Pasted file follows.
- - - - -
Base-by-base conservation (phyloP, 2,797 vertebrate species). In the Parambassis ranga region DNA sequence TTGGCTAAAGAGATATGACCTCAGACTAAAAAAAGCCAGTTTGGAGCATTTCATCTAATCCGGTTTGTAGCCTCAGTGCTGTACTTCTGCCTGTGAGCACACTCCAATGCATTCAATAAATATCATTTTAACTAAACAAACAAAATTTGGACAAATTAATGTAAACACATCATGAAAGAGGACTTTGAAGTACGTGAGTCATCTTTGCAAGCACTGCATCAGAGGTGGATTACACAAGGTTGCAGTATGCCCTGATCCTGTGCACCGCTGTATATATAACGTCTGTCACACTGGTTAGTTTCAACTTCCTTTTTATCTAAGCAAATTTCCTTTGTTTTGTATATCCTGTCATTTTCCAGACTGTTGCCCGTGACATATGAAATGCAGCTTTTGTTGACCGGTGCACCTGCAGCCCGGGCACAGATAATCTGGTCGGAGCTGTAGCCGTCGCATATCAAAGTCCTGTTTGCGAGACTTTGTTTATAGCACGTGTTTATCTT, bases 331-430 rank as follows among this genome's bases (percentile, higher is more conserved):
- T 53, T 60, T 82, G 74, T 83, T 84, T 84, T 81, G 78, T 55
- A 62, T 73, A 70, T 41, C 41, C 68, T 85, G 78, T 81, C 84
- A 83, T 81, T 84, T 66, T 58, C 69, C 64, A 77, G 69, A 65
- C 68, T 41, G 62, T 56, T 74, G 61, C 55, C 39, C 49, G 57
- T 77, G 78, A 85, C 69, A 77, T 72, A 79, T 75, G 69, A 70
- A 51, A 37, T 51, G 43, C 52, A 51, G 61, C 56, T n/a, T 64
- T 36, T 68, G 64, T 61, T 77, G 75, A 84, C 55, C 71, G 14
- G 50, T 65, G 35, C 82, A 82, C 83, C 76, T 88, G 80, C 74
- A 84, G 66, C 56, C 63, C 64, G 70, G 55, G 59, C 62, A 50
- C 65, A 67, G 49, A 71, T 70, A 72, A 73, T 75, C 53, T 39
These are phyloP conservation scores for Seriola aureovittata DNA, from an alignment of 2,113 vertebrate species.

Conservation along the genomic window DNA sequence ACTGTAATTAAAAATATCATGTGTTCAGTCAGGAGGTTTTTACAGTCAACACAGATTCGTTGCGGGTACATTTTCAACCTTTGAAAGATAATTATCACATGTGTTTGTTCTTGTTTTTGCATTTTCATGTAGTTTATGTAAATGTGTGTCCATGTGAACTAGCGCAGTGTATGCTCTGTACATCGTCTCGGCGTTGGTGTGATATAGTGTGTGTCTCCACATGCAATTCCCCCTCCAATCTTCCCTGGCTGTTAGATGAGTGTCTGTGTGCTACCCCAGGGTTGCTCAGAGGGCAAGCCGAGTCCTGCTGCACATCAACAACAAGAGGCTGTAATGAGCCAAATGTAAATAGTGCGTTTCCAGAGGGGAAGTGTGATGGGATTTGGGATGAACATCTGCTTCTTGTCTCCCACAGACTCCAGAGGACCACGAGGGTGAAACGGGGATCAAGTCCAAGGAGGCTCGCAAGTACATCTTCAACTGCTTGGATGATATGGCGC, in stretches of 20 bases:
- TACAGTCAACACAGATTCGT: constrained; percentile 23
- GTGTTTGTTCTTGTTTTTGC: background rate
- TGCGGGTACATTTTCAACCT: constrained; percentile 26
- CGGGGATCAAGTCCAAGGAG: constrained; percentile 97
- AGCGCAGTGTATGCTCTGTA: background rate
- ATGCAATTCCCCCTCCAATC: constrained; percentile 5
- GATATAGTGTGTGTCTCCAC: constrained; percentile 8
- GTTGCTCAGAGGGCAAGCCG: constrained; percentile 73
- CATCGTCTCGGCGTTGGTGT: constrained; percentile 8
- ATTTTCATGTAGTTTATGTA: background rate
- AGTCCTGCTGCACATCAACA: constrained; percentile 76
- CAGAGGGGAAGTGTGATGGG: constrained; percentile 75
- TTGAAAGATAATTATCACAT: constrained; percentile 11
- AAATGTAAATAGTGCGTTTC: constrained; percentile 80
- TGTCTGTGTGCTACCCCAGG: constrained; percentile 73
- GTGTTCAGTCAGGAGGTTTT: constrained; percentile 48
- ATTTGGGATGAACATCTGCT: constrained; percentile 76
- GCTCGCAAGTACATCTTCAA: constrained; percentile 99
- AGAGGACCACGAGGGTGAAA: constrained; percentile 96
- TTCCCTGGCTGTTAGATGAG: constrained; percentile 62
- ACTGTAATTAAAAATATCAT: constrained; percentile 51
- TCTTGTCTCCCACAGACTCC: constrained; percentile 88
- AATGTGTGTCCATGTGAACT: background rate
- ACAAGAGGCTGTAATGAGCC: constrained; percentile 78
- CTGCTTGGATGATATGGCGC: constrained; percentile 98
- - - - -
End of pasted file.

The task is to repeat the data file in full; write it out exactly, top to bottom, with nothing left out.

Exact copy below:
Base-by-base conservation (phyloP, 2,797 vertebrate species). In the Parambassis ranga region DNA sequence TTGGCTAAAGAGATATGACCTCAGACTAAAAAAAGCCAGTTTGGAGCATTTCATCTAATCCGGTTTGTAGCCTCAGTGCTGTACTTCTGCCTGTGAGCACACTCCAATGCATTCAATAAATATCATTTTAACTAAACAAACAAAATTTGGACAAATTAATGTAAACACATCATGAAAGAGGACTTTGAAGTACGTGAGTCATCTTTGCAAGCACTGCATCAGAGGTGGATTACACAAGGTTGCAGTATGCCCTGATCCTGTGCACCGCTGTATATATAACGTCTGTCACACTGGTTAGTTTCAACTTCCTTTTTATCTAAGCAAATTTCCTTTGTTTTGTATATCCTGTCATTTTCCAGACTGTTGCCCGTGACATATGAAATGCAGCTTTTGTTGACCGGTGCACCTGCAGCCCGGGCACAGATAATCTGGTCGGAGCTGTAGCCGTCGCATATCAAAGTCCTGTTTGCGAGACTTTGTTTATAGCACGTGTTTATCTT, bases 331-430 rank as follows among this genome's bases (percentile, higher is more conserved):
- T 53, T 60, T 82, G 74, T 83, T 84, T 84, T 81, G 78, T 55
- A 62, T 73, A 70, T 41, C 41, C 68, T 85, G 78, T 81, C 84
- A 83, T 81, T 84, T 66, T 58, C 69, C 64, A 77, G 69, A 65
- C 68, T 41, G 62, T 56, T 74, G 61, C 55, C 39, C 49, G 57
- T 77, G 78, A 85, C 69, A 77, T 72, A 79, T 75, G 69, A 70
- A 51, A 37, T 51, G 43, C 52, A 51, G 61, C 56, T n/a, T 64
- T 36, T 68, G 64, T 61, T 77, G 75, A 84, C 55, C 71, G 14
- G 50, T 65, G 35, C 82, A 82, C 83, C 76, T 88, G 80, C 74
- A 84, G 66, C 56, C 63, C 64, G 70, G 55, G 59, C 62, A 50
- C 65, A 67, G 49, A 71, T 70, A 72, A 73, T 75, C 53, T 39
These are phyloP conservation scores for Seriola aureovittata DNA, from an alignment of 2,113 vertebrate species.

Conservation along the genomic window DNA sequence ACTGTAATTAAAAATATCATGTGTTCAGTCAGGAGGTTTTTACAGTCAACACAGATTCGTTGCGGGTACATTTTCAACCTTTGAAAGATAATTATCACATGTGTTTGTTCTTGTTTTTGCATTTTCATGTAGTTTATGTAAATGTGTGTCCATGTGAACTAGCGCAGTGTATGCTCTGTACATCGTCTCGGCGTTGGTGTGATATAGTGTGTGTCTCCACATGCAATTCCCCCTCCAATCTTCCCTGGCTGTTAGATGAGTGTCTGTGTGCTACCCCAGGGTTGCTCAGAGGGCAAGCCGAGTCCTGCTGCACATCAACAACAAGAGGCTGTAATGAGCCAAATGTAAATAGTGCGTTTCCAGAGGGGAAGTGTGATGGGATTTGGGATGAACATCTGCTTCTTGTCTCCCACAGACTCCAGAGGACCACGAGGGTGAAACGGGGATCAAGTCCAAGGAGGCTCGCAAGTACATCTTCAACTGCTTGGATGATATGGCGC, in stretches of 20 bases:
- TACAGTCAACACAGATTCGT: constrained; percentile 23
- GTGTTTGTTCTTGTTTTTGC: background rate
- TGCGGGTACATTTTCAACCT: constrained; percentile 26
- CGGGGATCAAGTCCAAGGAG: constrained; percentile 97
- AGCGCAGTGTATGCTCTGTA: background rate
- ATGCAATTCCCCCTCCAATC: constrained; percentile 5
- GATATAGTGTGTGTCTCCAC: constrained; percentile 8
- GTTGCTCAGAGGGCAAGCCG: constrained; percentile 73
- CATCGTCTCGGCGTTGGTGT: constrained; percentile 8
- ATTTTCATGTAGTTTATGTA: background rate
- AGTCCTGCTGCACATCAACA: constrained; percentile 76
- CAGAGGGGAAGTGTGATGGG: constrained; percentile 75
- TTGAAAGATAATTATCACAT: constrained; percentile 11
- AAATGTAAATAGTGCGTTTC: constrained; percentile 80
- TGTCTGTGTGCTACCCCAGG: constrained; percentile 73
- GTGTTCAGTCAGGAGGTTTT: constrained; percentile 48
- ATTTGGGATGAACATCTGCT: constrained; percentile 76
- GCTCGCAAGTACATCTTCAA: constrained; percentile 99
- AGAGGACCACGAGGGTGAAA: constrained; percentile 96
- TTCCCTGGCTGTTAGATGAG: constrained; percentile 62
- ACTGTAATTAAAAATATCAT: constrained; percentile 51
- TCTTGTCTCCCACAGACTCC: constrained; percentile 88
- AATGTGTGTCCATGTGAACT: background rate
- ACAAGAGGCTGTAATGAGCC: constrained; percentile 78
- CTGCTTGGATGATATGGCGC: constrained; percentile 98